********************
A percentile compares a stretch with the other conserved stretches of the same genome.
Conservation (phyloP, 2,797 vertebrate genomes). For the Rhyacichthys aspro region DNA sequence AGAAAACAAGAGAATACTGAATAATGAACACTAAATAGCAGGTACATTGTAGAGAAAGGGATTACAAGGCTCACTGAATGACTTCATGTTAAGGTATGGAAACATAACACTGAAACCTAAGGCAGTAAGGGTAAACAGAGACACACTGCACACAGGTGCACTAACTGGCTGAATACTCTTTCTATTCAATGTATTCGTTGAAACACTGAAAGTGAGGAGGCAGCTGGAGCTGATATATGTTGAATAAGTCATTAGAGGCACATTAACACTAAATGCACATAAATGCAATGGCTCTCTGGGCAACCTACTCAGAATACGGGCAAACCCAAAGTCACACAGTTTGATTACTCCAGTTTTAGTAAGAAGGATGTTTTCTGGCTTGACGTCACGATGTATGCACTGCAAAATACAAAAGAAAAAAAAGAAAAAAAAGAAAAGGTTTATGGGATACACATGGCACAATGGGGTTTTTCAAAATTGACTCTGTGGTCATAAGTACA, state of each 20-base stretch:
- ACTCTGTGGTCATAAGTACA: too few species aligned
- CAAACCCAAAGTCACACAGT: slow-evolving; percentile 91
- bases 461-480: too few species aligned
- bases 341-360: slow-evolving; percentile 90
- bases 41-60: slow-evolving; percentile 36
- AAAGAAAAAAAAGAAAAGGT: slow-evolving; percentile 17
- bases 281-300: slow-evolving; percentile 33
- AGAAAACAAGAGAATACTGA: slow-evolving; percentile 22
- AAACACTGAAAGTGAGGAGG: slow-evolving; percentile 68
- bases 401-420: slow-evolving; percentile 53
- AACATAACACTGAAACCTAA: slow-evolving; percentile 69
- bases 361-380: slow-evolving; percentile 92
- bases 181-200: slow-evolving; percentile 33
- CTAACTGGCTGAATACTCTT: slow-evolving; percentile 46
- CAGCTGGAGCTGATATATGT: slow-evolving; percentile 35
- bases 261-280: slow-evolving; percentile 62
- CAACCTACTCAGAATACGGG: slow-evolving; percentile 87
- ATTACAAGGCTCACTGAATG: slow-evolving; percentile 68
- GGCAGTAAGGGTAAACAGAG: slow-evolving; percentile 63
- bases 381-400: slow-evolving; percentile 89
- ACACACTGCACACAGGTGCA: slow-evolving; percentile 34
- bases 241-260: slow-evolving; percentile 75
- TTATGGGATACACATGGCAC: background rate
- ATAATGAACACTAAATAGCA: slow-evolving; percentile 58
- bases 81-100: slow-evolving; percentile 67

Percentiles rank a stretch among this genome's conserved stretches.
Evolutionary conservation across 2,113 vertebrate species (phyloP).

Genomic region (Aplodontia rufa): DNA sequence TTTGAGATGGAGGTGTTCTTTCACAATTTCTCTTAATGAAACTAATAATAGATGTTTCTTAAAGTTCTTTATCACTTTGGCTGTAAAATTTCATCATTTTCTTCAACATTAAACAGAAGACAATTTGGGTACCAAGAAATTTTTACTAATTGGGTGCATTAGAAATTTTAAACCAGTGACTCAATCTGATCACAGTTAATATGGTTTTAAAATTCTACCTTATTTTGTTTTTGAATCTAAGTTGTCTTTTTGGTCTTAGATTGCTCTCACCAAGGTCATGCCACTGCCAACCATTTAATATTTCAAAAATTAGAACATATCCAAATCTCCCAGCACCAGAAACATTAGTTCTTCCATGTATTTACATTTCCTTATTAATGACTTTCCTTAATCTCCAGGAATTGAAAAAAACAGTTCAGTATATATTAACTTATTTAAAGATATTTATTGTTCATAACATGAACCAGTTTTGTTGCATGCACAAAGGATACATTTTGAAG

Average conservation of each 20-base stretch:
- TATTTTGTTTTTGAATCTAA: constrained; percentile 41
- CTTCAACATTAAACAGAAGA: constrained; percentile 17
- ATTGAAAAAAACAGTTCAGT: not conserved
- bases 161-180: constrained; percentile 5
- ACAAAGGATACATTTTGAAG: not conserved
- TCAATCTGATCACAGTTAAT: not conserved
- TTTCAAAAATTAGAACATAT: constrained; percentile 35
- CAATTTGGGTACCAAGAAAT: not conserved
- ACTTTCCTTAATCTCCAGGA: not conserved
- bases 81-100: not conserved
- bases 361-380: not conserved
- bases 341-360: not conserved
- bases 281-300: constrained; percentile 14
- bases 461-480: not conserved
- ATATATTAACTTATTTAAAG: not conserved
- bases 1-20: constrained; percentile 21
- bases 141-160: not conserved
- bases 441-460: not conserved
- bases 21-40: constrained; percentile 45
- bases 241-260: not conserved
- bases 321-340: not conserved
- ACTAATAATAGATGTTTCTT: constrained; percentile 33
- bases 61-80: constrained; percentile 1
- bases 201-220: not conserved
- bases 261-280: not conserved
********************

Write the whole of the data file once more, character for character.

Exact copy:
A percentile compares a stretch with the other conserved stretches of the same genome.
Conservation (phyloP, 2,797 vertebrate genomes). For the Rhyacichthys aspro region DNA sequence AGAAAACAAGAGAATACTGAATAATGAACACTAAATAGCAGGTACATTGTAGAGAAAGGGATTACAAGGCTCACTGAATGACTTCATGTTAAGGTATGGAAACATAACACTGAAACCTAAGGCAGTAAGGGTAAACAGAGACACACTGCACACAGGTGCACTAACTGGCTGAATACTCTTTCTATTCAATGTATTCGTTGAAACACTGAAAGTGAGGAGGCAGCTGGAGCTGATATATGTTGAATAAGTCATTAGAGGCACATTAACACTAAATGCACATAAATGCAATGGCTCTCTGGGCAACCTACTCAGAATACGGGCAAACCCAAAGTCACACAGTTTGATTACTCCAGTTTTAGTAAGAAGGATGTTTTCTGGCTTGACGTCACGATGTATGCACTGCAAAATACAAAAGAAAAAAAAGAAAAAAAAGAAAAGGTTTATGGGATACACATGGCACAATGGGGTTTTTCAAAATTGACTCTGTGGTCATAAGTACA, state of each 20-base stretch:
- ACTCTGTGGTCATAAGTACA: too few species aligned
- CAAACCCAAAGTCACACAGT: slow-evolving; percentile 91
- bases 461-480: too few species aligned
- bases 341-360: slow-evolving; percentile 90
- bases 41-60: slow-evolving; percentile 36
- AAAGAAAAAAAAGAAAAGGT: slow-evolving; percentile 17
- bases 281-300: slow-evolving; percentile 33
- AGAAAACAAGAGAATACTGA: slow-evolving; percentile 22
- AAACACTGAAAGTGAGGAGG: slow-evolving; percentile 68
- bases 401-420: slow-evolving; percentile 53
- AACATAACACTGAAACCTAA: slow-evolving; percentile 69
- bases 361-380: slow-evolving; percentile 92
- bases 181-200: slow-evolving; percentile 33
- CTAACTGGCTGAATACTCTT: slow-evolving; percentile 46
- CAGCTGGAGCTGATATATGT: slow-evolving; percentile 35
- bases 261-280: slow-evolving; percentile 62
- CAACCTACTCAGAATACGGG: slow-evolving; percentile 87
- ATTACAAGGCTCACTGAATG: slow-evolving; percentile 68
- GGCAGTAAGGGTAAACAGAG: slow-evolving; percentile 63
- bases 381-400: slow-evolving; percentile 89
- ACACACTGCACACAGGTGCA: slow-evolving; percentile 34
- bases 241-260: slow-evolving; percentile 75
- TTATGGGATACACATGGCAC: background rate
- ATAATGAACACTAAATAGCA: slow-evolving; percentile 58
- bases 81-100: slow-evolving; percentile 67

Percentiles rank a stretch among this genome's conserved stretches.
Evolutionary conservation across 2,113 vertebrate species (phyloP).

Genomic region (Aplodontia rufa): DNA sequence TTTGAGATGGAGGTGTTCTTTCACAATTTCTCTTAATGAAACTAATAATAGATGTTTCTTAAAGTTCTTTATCACTTTGGCTGTAAAATTTCATCATTTTCTTCAACATTAAACAGAAGACAATTTGGGTACCAAGAAATTTTTACTAATTGGGTGCATTAGAAATTTTAAACCAGTGACTCAATCTGATCACAGTTAATATGGTTTTAAAATTCTACCTTATTTTGTTTTTGAATCTAAGTTGTCTTTTTGGTCTTAGATTGCTCTCACCAAGGTCATGCCACTGCCAACCATTTAATATTTCAAAAATTAGAACATATCCAAATCTCCCAGCACCAGAAACATTAGTTCTTCCATGTATTTACATTTCCTTATTAATGACTTTCCTTAATCTCCAGGAATTGAAAAAAACAGTTCAGTATATATTAACTTATTTAAAGATATTTATTGTTCATAACATGAACCAGTTTTGTTGCATGCACAAAGGATACATTTTGAAG

Average conservation of each 20-base stretch:
- TATTTTGTTTTTGAATCTAA: constrained; percentile 41
- CTTCAACATTAAACAGAAGA: constrained; percentile 17
- ATTGAAAAAAACAGTTCAGT: not conserved
- bases 161-180: constrained; percentile 5
- ACAAAGGATACATTTTGAAG: not conserved
- TCAATCTGATCACAGTTAAT: not conserved
- TTTCAAAAATTAGAACATAT: constrained; percentile 35
- CAATTTGGGTACCAAGAAAT: not conserved
- ACTTTCCTTAATCTCCAGGA: not conserved
- bases 81-100: not conserved
- bases 361-380: not conserved
- bases 341-360: not conserved
- bases 281-300: constrained; percentile 14
- bases 461-480: not conserved
- ATATATTAACTTATTTAAAG: not conserved
- bases 1-20: constrained; percentile 21
- bases 141-160: not conserved
- bases 441-460: not conserved
- bases 21-40: constrained; percentile 45
- bases 241-260: not conserved
- bases 321-340: not conserved
- ACTAATAATAGATGTTTCTT: constrained; percentile 33
- bases 61-80: constrained; percentile 1
- bases 201-220: not conserved
- bases 261-280: not conserved